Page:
Here the terms a and b represent the inner and outer radius of metamaterial cloaking design as a whole, and r represents the radius. The a and b for the design were selected to be 27.1 mm and 58.9 mm, respectively. The terms εz and μo remain constant, and depending on the values of μr, the response from individual metamaterials can be varied. This variation in μr yields different refractive index for metamaterial unit elements presents in the different cylindrical arrays.
The design behaves in such a way that it does not allow any EM wave at 8.5 GHz to pass from the inner cylinder, thereby rendering any object inside the inner cylinder completely invisible. Although this invisibility is not as per our imagination, the hidden object is utterly invisible to 8.5 GHz detectors since no EM wave of 8.5 GHz passes through them. This lack of EM waves ultimately puts reflection, transmission, or absorption from hidden objects out of the question. To test the metamaterial cloaking design, the team used a metallic sphere (considered to be the objects providing the highest scattering) inside the fabricated metamaterial cloak design. The measured results suggested very minute scattering (reflection) because of the simplification of the design model. Transmission-based metamaterial cloaking is depicted in Fig. 2.
Reflection based metamaterial cloaking
The reflection-based metamaterial cloaking also works on the principles of transformation optics2. The reflection-based metamaterial cloaking device consists of slanting metamaterial unit elements and a perfect electric conductor (PEC) ground plane. The region between the metamaterial cloak and PEC (metal) will be the cloaked area. Reflection-based cloaks reflect the incident wave when it hits instead of transmitting it, which happens in transmission-based metamaterial cloaking devices. The metamaterial elements compensate for the phase shifts that might occur due to object/s inside the cloaked area. When the wave leaves the opposite end, it will be in its original form, undistorted by the object present inside the “bump”3(cloaked area).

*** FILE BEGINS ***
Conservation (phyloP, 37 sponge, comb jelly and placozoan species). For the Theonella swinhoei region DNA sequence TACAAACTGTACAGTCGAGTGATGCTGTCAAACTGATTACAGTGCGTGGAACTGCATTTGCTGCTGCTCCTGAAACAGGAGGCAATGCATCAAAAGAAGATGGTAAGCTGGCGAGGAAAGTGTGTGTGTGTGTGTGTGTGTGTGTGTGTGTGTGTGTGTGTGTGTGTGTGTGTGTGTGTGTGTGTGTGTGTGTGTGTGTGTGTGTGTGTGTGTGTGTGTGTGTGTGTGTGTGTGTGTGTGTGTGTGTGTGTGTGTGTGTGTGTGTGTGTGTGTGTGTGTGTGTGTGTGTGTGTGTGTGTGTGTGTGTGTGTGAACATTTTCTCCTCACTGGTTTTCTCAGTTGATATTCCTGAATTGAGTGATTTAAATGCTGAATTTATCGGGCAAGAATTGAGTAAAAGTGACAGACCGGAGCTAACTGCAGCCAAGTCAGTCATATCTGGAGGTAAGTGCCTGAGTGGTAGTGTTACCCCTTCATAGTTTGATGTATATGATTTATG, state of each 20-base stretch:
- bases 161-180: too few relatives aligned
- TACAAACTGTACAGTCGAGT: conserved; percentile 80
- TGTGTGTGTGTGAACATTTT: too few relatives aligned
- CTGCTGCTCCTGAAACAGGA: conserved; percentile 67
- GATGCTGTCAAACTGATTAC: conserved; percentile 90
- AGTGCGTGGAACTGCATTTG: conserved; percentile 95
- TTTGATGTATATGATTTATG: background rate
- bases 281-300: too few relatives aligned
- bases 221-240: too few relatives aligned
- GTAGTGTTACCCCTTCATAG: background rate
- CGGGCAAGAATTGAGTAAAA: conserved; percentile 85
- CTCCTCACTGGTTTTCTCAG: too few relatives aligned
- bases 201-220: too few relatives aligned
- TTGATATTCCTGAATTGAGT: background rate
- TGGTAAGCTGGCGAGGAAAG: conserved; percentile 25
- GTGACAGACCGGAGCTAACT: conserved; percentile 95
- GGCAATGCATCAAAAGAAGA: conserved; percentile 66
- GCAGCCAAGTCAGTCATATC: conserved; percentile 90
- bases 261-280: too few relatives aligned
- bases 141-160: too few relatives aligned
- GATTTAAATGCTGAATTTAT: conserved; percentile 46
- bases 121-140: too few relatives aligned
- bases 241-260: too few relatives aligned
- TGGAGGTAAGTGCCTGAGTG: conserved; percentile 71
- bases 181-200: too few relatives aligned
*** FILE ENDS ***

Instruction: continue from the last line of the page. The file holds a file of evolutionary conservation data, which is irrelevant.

The primary benefit of this sort of design is that the cloaked area can include any type of object. The reflection-based metamaterial cloak designs can also be made tunable2. Therefore, this design scheme is independent of the shape and size of the object it is meant to conceal. However, there is a stringent condition of wave incidence angle for which this reflection metamaterial cloaking operates. A depiction of reflection-based metamaterial cloaking is provided in Fig. 2.
Both of these methods have pros and cons, so choosing the best scheme for cloaking is subjective. Moreover, the designs still operate for microwave (GHz) or terahertz (THz) regimes, and optical cloaking in visible regime is still not yet realized. However, by these proofs of concept, broadband visible light cloaking must not be far behind. We will stay optimistic about it.
Optimism is the faith that leads to achievement. Nothing can be done without hope and confidence.Helen Keller
- Schurig, D., Mock, J. J., Justice, B. J., Cummer, S. A., Pendry, J. B., Starr, A. F., & Smith, D. R. (2006). Metamaterial electromagnetic cloak at microwave frequencies. Science, 314(5801), 977-980.
- Shin, D., Urzhumov, Y., Jung, Y., Kang, G., Baek, S., Choi, M., … & Smith, D. R. (2012). Broadband electromagnetic cloaking with smart metamaterials. Nature communications, 3(1), 1-8.
- Yang, Y., Jing, L., Zheng, B., Hao, R., Yin, W., Li, E., … & Chen, H. (2016). Full‐polarization 3D metasurface cloak with preserved amplitude and phase. Advanced Materials, 28(32), 6866-6871.